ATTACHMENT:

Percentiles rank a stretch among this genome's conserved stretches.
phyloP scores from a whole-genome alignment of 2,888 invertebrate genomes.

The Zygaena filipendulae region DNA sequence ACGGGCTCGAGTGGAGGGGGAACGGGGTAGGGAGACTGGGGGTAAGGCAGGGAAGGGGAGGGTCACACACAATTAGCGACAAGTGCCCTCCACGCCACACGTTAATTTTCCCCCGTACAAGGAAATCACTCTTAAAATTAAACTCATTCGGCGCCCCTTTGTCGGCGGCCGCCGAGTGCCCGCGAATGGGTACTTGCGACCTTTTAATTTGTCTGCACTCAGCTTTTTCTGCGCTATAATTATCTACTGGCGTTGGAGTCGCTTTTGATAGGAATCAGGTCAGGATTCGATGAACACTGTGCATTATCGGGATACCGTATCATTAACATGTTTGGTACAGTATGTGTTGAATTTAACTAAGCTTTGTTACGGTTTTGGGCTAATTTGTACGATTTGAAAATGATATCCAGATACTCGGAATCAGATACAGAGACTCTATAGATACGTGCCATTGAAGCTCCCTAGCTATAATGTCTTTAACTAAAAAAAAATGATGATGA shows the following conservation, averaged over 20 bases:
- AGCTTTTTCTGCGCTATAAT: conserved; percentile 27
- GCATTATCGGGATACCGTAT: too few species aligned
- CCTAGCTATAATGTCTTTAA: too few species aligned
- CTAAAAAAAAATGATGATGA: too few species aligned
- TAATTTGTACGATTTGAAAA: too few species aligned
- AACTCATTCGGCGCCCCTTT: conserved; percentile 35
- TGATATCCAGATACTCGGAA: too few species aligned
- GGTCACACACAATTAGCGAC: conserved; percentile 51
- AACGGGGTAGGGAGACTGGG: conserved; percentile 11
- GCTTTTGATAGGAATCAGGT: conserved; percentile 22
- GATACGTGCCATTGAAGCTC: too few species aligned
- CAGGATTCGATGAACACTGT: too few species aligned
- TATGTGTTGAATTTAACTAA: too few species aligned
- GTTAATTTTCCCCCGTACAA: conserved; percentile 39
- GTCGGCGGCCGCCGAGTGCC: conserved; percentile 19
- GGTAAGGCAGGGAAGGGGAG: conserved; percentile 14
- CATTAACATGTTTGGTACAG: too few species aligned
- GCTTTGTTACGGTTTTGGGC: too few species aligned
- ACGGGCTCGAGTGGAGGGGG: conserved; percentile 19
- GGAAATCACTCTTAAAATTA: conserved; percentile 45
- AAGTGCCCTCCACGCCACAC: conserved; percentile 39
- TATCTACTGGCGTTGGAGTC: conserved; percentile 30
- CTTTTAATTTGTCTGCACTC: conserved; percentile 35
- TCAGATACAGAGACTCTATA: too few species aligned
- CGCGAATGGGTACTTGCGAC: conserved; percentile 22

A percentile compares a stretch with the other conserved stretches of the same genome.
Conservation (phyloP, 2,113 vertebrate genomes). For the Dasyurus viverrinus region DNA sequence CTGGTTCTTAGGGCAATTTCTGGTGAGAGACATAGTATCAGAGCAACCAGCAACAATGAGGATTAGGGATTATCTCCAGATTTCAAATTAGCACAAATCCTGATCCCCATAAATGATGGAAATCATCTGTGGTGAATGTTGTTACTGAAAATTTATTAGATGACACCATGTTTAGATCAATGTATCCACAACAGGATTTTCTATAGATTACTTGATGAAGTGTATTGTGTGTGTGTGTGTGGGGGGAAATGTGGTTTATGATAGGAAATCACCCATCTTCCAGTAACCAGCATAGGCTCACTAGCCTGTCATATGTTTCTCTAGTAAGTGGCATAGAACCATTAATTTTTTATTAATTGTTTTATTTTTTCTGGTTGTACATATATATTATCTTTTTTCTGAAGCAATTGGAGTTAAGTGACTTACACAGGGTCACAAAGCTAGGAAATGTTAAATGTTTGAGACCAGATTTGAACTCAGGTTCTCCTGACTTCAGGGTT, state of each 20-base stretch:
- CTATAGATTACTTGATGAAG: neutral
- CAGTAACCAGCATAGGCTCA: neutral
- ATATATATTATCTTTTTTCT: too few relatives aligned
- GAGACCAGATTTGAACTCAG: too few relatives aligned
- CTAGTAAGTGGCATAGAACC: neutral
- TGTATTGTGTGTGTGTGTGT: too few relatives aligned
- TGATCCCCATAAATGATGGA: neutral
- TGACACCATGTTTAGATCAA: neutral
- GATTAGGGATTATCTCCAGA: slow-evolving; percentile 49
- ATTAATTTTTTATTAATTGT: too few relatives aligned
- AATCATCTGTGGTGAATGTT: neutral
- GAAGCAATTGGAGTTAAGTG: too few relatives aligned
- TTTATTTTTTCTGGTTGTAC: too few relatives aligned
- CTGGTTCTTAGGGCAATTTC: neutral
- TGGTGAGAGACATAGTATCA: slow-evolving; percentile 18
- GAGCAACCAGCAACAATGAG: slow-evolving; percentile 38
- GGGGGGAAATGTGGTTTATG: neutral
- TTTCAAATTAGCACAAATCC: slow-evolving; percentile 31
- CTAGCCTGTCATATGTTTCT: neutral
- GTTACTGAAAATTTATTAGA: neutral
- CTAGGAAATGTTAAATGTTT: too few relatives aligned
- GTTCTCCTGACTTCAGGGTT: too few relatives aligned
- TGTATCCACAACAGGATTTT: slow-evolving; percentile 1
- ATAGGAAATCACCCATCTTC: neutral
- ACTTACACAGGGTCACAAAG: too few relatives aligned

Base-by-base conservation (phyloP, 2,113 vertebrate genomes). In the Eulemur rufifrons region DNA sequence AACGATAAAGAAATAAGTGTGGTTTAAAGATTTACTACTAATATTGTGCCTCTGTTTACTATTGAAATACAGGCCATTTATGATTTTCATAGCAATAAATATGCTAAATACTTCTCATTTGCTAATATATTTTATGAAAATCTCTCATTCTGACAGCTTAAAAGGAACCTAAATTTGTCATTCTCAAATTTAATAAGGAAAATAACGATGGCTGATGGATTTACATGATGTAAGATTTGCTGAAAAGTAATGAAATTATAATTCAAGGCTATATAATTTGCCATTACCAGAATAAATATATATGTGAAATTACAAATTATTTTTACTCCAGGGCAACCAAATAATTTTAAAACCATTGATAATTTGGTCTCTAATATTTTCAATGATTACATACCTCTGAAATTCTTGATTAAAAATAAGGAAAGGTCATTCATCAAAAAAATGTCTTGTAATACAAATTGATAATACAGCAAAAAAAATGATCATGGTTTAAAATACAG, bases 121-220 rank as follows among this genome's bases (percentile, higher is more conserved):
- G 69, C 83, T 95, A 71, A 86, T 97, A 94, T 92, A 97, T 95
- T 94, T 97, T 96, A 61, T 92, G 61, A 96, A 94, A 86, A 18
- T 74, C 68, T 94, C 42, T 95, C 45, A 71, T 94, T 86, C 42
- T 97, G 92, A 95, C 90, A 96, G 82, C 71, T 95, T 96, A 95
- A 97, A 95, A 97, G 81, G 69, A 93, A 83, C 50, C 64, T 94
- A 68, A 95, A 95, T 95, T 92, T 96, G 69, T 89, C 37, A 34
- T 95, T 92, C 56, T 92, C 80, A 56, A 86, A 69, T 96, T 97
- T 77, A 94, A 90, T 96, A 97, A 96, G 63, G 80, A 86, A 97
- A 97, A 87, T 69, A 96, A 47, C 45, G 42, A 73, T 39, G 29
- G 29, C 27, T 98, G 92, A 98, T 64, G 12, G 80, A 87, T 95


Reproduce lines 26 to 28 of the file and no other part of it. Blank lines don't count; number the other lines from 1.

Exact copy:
- CTTTTAATTTGTCTGCACTC: conserved; percentile 35
- TCAGATACAGAGACTCTATA: too few species aligned
- CGCGAATGGGTACTTGCGAC: conserved; percentile 22